The “My Topic is More Boring Than Yours!” Challenge
Sometimes I like to take a boring topic and see if I can make it interesting. I’ve written about book machines, and the Justice Department suing Apple, and a movie based on a poorly-written book by a celebrity author. Those were all dull topics that I chose to write about. But now I think I’ve met my match.
Last night I stumbled upon an abstract from a study called… wait for it…
I mean… uh… are you serious?
Something like this doesn’t give me a lot to work with. The study was conducted by people who are probably a lot smarter than I am, and I don’t like to make fun of people who are smarter than I am, so mockery of a silly study (that I might not understand) is out of the question.
First of all, I was surprised that I’d have to pay in order to read the actual study. Charging money to read a research study is antiquated (if they can use “egalitarian,” I can use “antiquated.”)
Do people really pay money to read studies anymore? I’m not familiar with how research works (because I usually avoid it), but I wouldn’t pay anything to read a study about egalitarian parental roles. In fact, I’d have to get paid a lot to read anything with the word “egalitarian” in it. People don’t have to pay much (if anything) for content anymore. Even a lot of porn is free. If people aren’t willing (or don’t need to) pay for porn, they won’t pay to read a study about egalitarian stereotypes in children’s picture books.
I probably shouldn’t have written a sentence that has both “children’s books” and “porn” in it. I hope the government agencies that monitor internet content take context into consideration.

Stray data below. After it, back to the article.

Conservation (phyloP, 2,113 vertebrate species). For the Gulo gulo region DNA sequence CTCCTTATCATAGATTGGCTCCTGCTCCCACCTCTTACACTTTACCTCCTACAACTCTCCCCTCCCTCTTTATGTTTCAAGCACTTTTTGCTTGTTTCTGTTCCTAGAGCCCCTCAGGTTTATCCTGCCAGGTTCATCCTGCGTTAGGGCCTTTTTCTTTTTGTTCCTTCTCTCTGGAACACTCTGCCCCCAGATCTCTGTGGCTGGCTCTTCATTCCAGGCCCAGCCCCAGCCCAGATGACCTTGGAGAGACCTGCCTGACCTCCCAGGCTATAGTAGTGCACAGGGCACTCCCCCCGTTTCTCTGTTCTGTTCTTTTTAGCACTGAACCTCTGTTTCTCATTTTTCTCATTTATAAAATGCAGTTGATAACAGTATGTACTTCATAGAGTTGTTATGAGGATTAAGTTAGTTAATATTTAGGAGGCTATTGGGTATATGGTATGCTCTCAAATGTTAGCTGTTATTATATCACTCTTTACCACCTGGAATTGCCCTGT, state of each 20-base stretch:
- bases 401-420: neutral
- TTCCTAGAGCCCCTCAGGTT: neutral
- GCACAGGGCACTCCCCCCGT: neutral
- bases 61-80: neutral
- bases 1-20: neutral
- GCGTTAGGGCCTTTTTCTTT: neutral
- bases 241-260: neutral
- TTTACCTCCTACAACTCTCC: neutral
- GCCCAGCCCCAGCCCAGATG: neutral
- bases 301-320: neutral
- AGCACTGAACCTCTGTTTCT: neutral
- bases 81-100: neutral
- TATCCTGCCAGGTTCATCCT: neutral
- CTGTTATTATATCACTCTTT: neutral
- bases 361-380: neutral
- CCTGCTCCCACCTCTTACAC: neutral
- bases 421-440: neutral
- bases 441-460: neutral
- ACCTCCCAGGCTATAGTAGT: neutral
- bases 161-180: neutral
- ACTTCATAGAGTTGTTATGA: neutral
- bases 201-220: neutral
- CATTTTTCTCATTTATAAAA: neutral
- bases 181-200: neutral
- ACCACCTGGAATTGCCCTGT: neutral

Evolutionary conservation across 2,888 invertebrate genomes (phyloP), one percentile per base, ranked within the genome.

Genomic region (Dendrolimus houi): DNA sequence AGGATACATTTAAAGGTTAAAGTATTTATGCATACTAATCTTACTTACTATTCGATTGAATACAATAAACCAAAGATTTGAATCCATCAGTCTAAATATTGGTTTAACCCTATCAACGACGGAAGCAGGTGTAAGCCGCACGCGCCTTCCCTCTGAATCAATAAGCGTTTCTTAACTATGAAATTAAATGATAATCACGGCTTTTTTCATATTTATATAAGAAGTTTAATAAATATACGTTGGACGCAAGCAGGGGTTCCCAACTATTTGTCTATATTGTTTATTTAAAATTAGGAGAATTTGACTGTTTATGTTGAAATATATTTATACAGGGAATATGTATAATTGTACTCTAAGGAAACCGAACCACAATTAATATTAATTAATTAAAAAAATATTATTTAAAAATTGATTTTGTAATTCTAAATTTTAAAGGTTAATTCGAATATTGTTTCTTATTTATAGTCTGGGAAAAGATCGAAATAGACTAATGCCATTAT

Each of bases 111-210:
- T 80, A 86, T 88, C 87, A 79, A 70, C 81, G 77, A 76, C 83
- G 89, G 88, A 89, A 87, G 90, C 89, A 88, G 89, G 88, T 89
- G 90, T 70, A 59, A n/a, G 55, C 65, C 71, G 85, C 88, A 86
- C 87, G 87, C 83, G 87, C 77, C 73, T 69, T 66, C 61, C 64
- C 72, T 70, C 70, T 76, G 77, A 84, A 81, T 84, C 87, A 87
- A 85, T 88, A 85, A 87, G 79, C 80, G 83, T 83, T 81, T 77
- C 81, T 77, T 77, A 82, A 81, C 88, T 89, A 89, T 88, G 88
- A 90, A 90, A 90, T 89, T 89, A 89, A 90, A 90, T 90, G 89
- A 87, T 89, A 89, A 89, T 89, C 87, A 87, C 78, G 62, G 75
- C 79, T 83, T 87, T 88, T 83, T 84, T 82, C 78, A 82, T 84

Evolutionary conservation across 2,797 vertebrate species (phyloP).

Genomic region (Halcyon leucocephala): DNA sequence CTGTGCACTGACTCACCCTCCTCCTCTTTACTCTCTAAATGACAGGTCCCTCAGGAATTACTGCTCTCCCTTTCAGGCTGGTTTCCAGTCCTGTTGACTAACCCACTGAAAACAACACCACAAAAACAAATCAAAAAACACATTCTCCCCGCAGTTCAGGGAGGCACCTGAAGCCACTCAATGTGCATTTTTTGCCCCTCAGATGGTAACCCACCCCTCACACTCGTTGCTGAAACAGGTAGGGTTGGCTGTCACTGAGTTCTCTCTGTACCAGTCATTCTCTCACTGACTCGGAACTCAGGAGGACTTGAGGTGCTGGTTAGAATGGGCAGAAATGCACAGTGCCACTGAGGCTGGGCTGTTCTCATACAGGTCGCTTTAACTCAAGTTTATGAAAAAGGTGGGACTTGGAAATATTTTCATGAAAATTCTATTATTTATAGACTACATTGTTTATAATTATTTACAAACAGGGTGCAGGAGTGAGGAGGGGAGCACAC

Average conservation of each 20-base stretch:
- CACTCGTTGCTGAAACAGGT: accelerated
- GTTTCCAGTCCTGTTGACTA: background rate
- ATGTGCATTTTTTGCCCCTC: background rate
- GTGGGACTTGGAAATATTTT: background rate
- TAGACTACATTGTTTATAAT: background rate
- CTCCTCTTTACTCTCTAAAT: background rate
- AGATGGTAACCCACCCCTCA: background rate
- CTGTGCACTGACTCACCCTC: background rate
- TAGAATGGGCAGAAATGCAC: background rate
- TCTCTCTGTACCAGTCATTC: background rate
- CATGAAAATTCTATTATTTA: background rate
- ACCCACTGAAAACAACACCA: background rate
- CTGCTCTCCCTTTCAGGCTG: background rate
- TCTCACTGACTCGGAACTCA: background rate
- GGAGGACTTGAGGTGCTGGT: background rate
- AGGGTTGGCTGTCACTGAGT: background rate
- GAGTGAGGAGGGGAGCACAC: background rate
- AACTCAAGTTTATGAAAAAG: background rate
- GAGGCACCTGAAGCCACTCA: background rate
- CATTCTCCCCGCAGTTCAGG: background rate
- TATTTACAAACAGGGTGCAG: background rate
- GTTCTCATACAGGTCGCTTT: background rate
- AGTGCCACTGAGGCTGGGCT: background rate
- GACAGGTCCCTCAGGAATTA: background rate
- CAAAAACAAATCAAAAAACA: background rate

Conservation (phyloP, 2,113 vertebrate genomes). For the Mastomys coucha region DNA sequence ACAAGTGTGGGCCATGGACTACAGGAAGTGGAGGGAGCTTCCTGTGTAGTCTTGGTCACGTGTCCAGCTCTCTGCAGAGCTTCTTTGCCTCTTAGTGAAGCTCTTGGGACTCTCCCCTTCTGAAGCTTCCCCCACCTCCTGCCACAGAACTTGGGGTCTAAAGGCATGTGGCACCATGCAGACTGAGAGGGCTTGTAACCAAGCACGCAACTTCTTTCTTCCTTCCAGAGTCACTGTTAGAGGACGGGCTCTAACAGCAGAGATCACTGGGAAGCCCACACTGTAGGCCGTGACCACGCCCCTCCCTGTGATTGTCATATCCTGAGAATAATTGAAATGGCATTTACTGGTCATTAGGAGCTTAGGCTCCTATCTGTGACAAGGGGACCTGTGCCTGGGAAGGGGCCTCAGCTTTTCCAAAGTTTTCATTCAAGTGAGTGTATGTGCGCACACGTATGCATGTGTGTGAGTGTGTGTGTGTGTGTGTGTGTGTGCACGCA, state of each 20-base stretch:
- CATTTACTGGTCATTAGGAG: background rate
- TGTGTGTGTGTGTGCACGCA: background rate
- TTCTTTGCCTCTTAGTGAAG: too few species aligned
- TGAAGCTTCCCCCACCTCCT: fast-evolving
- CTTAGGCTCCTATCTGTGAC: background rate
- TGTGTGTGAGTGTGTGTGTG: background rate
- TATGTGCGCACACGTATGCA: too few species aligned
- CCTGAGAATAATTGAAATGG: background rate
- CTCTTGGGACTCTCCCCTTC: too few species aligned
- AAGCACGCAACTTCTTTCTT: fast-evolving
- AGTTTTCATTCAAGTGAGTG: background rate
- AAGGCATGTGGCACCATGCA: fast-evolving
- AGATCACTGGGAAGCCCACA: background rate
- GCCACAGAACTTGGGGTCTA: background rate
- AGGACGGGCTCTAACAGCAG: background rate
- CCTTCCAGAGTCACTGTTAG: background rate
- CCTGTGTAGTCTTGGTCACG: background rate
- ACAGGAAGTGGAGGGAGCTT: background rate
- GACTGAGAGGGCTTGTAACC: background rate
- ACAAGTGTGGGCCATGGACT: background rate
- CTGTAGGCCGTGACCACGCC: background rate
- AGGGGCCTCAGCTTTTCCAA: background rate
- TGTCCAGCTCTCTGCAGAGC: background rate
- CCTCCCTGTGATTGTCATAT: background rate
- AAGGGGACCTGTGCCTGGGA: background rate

Also, reading a children’s book to find parental role stereotypes just seems weird. The best children’s books are the ones that are too crazy to have gender roles. The Cat in The Hat had a mom, but she was just a nice pair of legs. Oh the Places You Go had a kid. Where the Wild Things Are had a mom who was in only a couple pages of the story. Harold and the Purple Crayon had a kid with a magic crayon.
If a children’s book has a bunch of human characters, then it probably (with a few exceptions) isn’t a good children’s book. A good children’s book usually has a bunch of animals/creatures walking around naked (but it’s okay because their gender doesn’t really matter). Parental involvement usually doesn’t affect the quality of children’s book (except maybe to make it less interesting).
When I was a kid, I read a lot of children’s books with animals/creatures walking around naked in public, and I have never once walked around naked in public. My older brother once ran around naked in public, but he got arrested for it and he never did it again. The weird thing is, I don’t think my older brother liked reading children’s books when he was a kid. Maybe if he had read more books with naked animals/creatures walking around, he would never have run around naked in public. That would be an interesting study.
The researchers might have been interested in how parental role stereotypes in children’s books influence the kids that read them (or vice-versa?). The summary suggested that even though gender roles changed during the 2000s, parental roles in children’s books stayed the same. To me, that’s good. There is plenty of time to mess with a kid’s gender identity. They don’t need to do it with children’s books.
Writers often don’t have a choice about their topics. Students have to write about whatever their teachers tell them to. Employees have to write about whatever their bosses tell them to. But I chose to write about egalitarian gender stereotypes in children’s books, even though it’s a dull topic that I know nothing about.
Can anybody beat this? What is the most boring topic that you have ever voluntarily written about?